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How to fail a check ride

 

After giving well over 600 check rides as a pilot examiner within my flight school, I’ve had the opportunity to observe a decent cross section of pilot applicants from private through multi-engine instructor.

While I go into a check ride examination with the intent to pass an applicant, sometimes problems crop up and a failure is warranted.

When I started giving check rides I’m sure that the driving force behind failing an applicant was 95% testing standards and 5% subjective judgment. Now, several years later, the decision is probably closer to 80% testing standards and 20% subjective judgment.

Why the shift, you might ask? Well, I suspect that I’m better calibrated to what exactly average performance should look like. In addition, I have a better idea of what bad judgment looks like.

Average performance is pretty much what the testing standards dictate for a successful check ride. Less than average probably means the applicant deviated from a standard too much or too many times, or their procedure or technique was unsafe.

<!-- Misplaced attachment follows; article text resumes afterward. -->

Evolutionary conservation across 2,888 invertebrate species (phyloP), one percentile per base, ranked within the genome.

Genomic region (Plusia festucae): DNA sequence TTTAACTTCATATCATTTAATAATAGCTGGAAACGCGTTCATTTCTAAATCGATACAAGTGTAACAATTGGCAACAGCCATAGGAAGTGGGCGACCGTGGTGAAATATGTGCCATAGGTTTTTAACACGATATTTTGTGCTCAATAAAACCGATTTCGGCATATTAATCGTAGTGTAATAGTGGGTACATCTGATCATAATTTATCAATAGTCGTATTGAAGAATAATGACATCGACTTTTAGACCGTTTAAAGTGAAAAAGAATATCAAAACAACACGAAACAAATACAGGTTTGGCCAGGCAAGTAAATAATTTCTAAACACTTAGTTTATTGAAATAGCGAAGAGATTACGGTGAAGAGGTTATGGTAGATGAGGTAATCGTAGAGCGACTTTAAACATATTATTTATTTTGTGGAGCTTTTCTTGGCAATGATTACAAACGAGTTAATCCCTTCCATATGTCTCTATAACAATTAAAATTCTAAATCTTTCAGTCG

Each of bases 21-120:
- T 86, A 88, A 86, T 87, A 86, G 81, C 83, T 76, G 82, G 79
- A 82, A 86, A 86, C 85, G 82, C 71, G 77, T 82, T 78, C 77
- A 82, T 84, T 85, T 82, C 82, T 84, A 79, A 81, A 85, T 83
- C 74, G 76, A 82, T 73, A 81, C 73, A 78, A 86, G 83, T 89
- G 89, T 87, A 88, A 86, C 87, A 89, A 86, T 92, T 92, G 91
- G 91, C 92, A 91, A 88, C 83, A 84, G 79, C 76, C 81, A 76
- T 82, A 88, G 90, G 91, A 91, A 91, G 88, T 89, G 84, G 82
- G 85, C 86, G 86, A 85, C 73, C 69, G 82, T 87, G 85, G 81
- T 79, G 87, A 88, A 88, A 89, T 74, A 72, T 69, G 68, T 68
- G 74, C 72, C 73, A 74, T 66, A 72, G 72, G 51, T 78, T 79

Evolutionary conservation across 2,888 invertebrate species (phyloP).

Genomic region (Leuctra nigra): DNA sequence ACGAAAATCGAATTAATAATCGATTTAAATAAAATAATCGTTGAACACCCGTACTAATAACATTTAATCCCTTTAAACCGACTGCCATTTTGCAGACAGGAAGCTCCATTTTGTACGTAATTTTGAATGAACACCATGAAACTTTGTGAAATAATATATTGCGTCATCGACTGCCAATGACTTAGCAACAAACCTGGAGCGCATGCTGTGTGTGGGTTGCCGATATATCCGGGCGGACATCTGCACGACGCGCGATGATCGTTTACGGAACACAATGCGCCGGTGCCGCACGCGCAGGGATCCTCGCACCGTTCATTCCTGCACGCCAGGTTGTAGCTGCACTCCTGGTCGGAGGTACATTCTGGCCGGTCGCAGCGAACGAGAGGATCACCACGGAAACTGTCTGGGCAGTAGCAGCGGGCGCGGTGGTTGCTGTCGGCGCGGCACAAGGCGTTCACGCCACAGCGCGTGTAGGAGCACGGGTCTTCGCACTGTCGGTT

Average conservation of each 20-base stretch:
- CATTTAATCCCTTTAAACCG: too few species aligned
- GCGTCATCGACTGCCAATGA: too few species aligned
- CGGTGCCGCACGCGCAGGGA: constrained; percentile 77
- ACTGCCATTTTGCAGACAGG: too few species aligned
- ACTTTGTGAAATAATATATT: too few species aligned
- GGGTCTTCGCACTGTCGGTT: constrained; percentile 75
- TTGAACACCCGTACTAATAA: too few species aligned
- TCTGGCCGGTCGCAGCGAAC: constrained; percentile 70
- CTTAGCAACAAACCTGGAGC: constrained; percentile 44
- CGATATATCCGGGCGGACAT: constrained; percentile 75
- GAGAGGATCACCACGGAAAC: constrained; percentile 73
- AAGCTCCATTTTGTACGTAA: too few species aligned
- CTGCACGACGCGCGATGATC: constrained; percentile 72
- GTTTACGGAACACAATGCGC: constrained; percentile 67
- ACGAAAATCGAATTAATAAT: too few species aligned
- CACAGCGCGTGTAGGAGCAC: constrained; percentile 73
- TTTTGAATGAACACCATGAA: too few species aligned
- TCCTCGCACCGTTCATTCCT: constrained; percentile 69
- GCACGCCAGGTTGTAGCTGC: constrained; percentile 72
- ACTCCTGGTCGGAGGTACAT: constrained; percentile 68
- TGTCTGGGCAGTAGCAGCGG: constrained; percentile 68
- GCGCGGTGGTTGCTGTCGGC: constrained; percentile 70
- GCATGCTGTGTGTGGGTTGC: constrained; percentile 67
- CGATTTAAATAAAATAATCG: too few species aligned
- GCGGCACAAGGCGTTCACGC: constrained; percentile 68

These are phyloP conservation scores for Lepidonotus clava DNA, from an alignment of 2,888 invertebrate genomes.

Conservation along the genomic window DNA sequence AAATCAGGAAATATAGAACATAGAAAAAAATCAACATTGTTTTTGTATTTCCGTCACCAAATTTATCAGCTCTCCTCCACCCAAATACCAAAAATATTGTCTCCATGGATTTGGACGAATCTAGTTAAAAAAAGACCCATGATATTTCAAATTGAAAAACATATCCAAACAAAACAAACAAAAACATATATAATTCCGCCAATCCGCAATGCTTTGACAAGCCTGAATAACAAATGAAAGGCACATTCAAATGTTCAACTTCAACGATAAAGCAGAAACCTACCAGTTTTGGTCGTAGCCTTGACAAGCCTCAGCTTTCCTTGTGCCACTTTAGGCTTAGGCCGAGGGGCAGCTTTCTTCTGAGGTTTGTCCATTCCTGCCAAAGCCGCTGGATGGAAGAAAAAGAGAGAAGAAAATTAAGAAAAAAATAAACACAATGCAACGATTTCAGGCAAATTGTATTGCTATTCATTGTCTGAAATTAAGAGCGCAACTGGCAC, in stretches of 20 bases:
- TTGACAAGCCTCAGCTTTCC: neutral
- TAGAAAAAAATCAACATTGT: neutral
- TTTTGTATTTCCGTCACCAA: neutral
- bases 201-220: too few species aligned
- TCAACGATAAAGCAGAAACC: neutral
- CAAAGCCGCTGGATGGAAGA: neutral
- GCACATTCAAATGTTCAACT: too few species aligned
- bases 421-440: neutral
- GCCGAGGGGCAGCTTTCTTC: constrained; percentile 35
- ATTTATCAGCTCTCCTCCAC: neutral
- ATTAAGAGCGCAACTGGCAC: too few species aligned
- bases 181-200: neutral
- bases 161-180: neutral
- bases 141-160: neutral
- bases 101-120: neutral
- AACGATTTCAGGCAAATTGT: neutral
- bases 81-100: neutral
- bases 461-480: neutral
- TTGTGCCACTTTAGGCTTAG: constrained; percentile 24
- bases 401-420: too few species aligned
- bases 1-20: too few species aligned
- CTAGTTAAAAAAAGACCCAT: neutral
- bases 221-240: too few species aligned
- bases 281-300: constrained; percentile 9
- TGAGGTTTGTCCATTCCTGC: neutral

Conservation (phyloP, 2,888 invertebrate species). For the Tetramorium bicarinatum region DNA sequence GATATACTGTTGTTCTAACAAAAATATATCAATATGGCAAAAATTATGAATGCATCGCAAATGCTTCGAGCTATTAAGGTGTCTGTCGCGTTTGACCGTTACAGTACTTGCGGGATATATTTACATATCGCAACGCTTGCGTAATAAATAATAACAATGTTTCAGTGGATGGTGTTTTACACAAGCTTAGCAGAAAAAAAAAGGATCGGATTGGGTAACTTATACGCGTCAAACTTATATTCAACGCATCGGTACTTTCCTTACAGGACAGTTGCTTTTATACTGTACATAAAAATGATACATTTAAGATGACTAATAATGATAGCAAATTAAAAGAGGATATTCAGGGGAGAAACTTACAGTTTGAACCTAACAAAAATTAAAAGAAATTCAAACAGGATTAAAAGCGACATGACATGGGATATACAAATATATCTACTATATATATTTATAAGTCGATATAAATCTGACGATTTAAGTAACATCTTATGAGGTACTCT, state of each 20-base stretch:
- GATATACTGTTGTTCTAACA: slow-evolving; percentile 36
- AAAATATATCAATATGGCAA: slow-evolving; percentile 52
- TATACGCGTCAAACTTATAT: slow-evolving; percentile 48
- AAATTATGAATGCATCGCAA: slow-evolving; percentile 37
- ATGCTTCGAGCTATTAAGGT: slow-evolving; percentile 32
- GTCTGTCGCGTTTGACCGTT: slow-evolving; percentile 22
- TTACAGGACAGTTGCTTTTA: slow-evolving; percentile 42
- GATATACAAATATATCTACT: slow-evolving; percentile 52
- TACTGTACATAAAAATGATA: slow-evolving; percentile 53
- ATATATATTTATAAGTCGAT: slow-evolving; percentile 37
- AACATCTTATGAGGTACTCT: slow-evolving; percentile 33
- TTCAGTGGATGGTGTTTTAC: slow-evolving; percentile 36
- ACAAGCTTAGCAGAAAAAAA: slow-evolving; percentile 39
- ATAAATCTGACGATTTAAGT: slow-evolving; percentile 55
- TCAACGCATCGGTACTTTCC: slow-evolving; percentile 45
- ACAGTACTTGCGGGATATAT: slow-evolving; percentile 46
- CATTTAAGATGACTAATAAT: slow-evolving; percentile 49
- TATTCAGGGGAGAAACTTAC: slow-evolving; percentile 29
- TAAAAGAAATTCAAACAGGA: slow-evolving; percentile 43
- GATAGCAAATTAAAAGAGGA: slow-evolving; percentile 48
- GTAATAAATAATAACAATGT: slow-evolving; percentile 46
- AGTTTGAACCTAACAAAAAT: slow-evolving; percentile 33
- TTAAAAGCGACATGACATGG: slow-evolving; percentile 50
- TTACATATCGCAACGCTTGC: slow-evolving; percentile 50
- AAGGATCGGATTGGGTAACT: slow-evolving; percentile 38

A few applicants perform well above the testing standards; sometimes worrying me slightly less than an applicant who clearly does not meet the testing standard (I’ll explain that concern later!).

No matter what the intent of the pilot applicant or the examiner, failures do happen, and many are not a reflection of the pilot’s true skill, their instructor’s teaching, nor the examiner’s need to meet a failure quota for the month.

Rather, applicants frequently and perhaps inadvertently violate the sacred rules for taking a check ride: 1) Never scare the check pilot, 2) Don’t invent a new way to do a maneuver and try it for the first time on the check ride, and 3) Never scare the check pilot.

Can you guess which of the three is the quickest way to fail a check ride?

“Never scare the check pilot” is a simple concept and I am thoroughly convinced that all pilots understand that, in the context of flying, scary stuff is usually unsafe stuff!

So how do you keep from scaring yourself, and subsequently not scaring the check pilot? See rule number 2 for starters! There is no better way to get the check pilot on the edge of their seat than an applicant inventing new methods to perform maneuvers that have high chances of getting them into the statistical records for small aircraft accidents.